Outbreak on Princess Cruise Ship in Australia, Refunds Offered

Princess Cruises and Australian authorities have reacted quickly to an outbreak aboard Coral Princess, with no cruises or ports canceled.

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Just as cruises are resuming in Australia, a COVID-19 outbreak aboard Coral Princess has prompted Princess Cruises to offer refunds to passengers on the ship’s next sailing.

The cruise is not canceled, however, and a variety of mitigation measures are in place to protect both passengers and crew members.

Outbreak on Coral Princess

The 91,627-gross-ton Coral Princess, which just resumed sailings from Brisbane in mid-June, has reported approximately 100 cases of COVID-19 among crew members, with fewer than 20 guest cases as part of that total.

The outbreak occurred on the July 3, 7-night round trip sailing from Brisbane, which visited Airlie Beach, Cairns, Port Douglas, and Willis Island, before returning to Brisbane on Sunday, July 10.

Minister of Health and Ambulance Services Yvette D’Ath has commented on the situation. “There were protocols put in place as to what would occur if there was an outbreak and we are seeing an outbreak,” she said.

“Some of those passengers are being removed, they have chosen to isolate either home or in other accommodation and we’ve supported them in doing that.”

Coral Princess Cruise Ship
Photo Courtesy: Princess Cruises

A spokesperson from Princess Cruises confirmed the cruise line’s cooperation with local authorities and regulations to respond to the situation.

“We are adhering to comprehensive protocols that were agreed in conjunction with federal and state authorities and we are confident that they are working effectively.”

Protocols include regular testing of all crew members and immediately isolating crew members who test positive, mask-wearing policies onboard, improved sanitation at all dining venues, frequent sanitizing in all public areas, and other mitigation strategies.

While it may seem distressing to feature such a large number of cases reported onboard, no authorities are panicking over the situation and instead, the response is measured and authoritative to keep everyone safe.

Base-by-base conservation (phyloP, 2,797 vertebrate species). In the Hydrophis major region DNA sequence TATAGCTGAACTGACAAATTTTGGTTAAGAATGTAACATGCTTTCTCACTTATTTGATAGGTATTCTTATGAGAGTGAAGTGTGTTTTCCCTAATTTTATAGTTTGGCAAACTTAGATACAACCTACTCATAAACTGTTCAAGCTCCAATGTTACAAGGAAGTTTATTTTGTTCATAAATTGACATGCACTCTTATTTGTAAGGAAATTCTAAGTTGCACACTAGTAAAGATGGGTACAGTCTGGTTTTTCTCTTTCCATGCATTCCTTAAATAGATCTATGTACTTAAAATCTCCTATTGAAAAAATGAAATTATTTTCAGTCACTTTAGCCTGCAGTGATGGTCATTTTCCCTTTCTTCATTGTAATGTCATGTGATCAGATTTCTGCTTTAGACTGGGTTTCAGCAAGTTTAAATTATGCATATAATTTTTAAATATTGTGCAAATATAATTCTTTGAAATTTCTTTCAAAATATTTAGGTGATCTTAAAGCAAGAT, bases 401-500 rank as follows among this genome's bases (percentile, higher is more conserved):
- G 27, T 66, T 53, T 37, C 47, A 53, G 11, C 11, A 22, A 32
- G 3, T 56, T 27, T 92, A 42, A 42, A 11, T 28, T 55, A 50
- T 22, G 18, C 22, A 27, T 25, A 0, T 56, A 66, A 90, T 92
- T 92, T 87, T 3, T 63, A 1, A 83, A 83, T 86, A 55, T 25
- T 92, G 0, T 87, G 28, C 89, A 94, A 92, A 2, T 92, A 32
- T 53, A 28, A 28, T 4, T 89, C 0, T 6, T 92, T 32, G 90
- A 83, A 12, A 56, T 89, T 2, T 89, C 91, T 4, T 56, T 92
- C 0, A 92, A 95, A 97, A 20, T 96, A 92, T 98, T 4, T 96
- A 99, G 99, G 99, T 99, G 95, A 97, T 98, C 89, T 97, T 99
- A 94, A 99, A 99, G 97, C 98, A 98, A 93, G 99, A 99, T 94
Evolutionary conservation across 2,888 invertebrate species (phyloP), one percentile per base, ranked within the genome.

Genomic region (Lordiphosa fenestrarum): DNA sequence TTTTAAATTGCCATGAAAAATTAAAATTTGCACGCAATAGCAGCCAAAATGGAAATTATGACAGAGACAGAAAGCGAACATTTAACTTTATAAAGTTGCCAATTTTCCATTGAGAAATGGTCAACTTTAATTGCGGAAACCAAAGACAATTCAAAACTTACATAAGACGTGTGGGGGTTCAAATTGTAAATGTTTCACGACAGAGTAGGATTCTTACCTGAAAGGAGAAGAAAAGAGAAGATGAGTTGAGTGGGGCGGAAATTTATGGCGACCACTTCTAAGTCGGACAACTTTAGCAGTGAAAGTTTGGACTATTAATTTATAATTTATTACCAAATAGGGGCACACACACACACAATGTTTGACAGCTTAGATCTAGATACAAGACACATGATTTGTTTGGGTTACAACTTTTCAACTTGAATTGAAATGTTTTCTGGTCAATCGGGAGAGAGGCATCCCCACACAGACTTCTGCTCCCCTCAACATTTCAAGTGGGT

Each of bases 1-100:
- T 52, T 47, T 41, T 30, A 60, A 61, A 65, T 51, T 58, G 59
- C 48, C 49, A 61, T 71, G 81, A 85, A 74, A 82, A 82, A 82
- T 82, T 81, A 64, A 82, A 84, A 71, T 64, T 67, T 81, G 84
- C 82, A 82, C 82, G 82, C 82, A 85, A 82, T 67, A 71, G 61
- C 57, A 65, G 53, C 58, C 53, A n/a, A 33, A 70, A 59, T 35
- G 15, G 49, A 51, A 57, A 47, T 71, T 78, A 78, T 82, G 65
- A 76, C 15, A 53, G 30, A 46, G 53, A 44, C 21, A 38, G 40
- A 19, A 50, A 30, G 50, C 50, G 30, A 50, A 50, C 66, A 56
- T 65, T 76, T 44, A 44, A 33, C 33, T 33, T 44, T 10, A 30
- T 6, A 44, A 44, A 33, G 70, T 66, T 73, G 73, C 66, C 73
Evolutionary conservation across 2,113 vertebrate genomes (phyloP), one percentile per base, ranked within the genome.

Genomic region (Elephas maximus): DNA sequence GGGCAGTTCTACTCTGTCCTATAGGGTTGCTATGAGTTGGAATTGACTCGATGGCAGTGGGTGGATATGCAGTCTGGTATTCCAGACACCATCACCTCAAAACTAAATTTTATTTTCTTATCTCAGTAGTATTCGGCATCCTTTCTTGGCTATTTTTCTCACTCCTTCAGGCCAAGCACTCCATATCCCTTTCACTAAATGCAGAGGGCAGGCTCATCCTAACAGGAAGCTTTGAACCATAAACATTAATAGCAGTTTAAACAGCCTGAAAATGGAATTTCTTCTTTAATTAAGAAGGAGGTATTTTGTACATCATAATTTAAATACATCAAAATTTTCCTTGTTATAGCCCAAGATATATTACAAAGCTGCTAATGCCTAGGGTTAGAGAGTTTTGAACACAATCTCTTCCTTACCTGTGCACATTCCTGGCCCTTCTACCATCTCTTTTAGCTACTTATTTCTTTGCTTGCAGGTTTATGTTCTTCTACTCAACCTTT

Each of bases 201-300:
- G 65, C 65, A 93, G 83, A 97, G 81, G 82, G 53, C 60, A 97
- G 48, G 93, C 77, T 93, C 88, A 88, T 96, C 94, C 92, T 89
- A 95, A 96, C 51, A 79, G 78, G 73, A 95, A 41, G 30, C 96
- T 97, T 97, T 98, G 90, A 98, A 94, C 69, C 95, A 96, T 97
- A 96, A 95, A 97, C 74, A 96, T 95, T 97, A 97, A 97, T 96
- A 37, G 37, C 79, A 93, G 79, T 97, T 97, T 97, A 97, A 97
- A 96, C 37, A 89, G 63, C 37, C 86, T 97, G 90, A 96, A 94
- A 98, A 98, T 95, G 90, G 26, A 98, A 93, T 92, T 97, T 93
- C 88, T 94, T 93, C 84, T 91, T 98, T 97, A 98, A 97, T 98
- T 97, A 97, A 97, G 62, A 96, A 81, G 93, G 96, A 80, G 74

“This was always going to happen, just like the rest of community the virus is everywhere, and there’s no escaping that,” D’Ath said. “I do want to acknowledge that the public health units along with the cruise line are doing all the right things and following the protocols in place.”

Calm Responses, Refunds Offered

In case passengers on the next Coral Princess sailing were not comfortable boarding the ship due to the rise in cases, Princess Cruises worked to provide refunds, despite the late notice. The sailing was not canceled, however, nor has its itinerary been changed.

Coral Princess Cruise Ship
Photo Credit: JL IMAGES / Shutterstock.com

Coral Princess departed Brisbane on schedule on July 10 for the 12-night roundtrip Queensland and New South Wales itinerary, which will call on seven different ports before returning to Brisbane on Friday, July 22. The ship can host 1,970 passengers, with 900 crew members onboard as well.

This calm response is a welcome approach for travelers who are well-informed of their risks and comfortable with the mitigation measures onboard and still wish to set sail.

Guests booked on upcoming sailings of Coral Princess should stay in close contact with the cruise line about similar options if necessary.

The New Normal?

COVID-19 cases have been reported on cruise ships around the world, with both passengers and crew members infected. All cruise lines have similar mitigation strategies in place to minimize infections.

Of the 94 cruise ships sailing from United States homeports and tracked by the U.S. Centers for Disease Control and Prevention (CDC), for example, every single vessel has reported cases currently on board as of July 11, 2022.

Just as with other illnesses prior to the COVID-19 pandemic, however, it is slowly becoming accepted that infection may be a possibility with any sort of travel, including cruises.

Before the pandemic, cruise ships regularly had outbreaks of norovirus and other infectious diseases, which would be reported to local authorities. When this happened, similar mitigation protocols, including enhanced cleaning, service interruptions such as buffet closures, and activity changes were common strategies to minimize risk.

The calm reaction from Australian authorities may be a model for how these incidents are to be handled, given that while cases of COVID-19 continue to be reported, hospitalizations and death rates are nowhere near the peaks that were seen during the surges of the deadliest strains of the virus.

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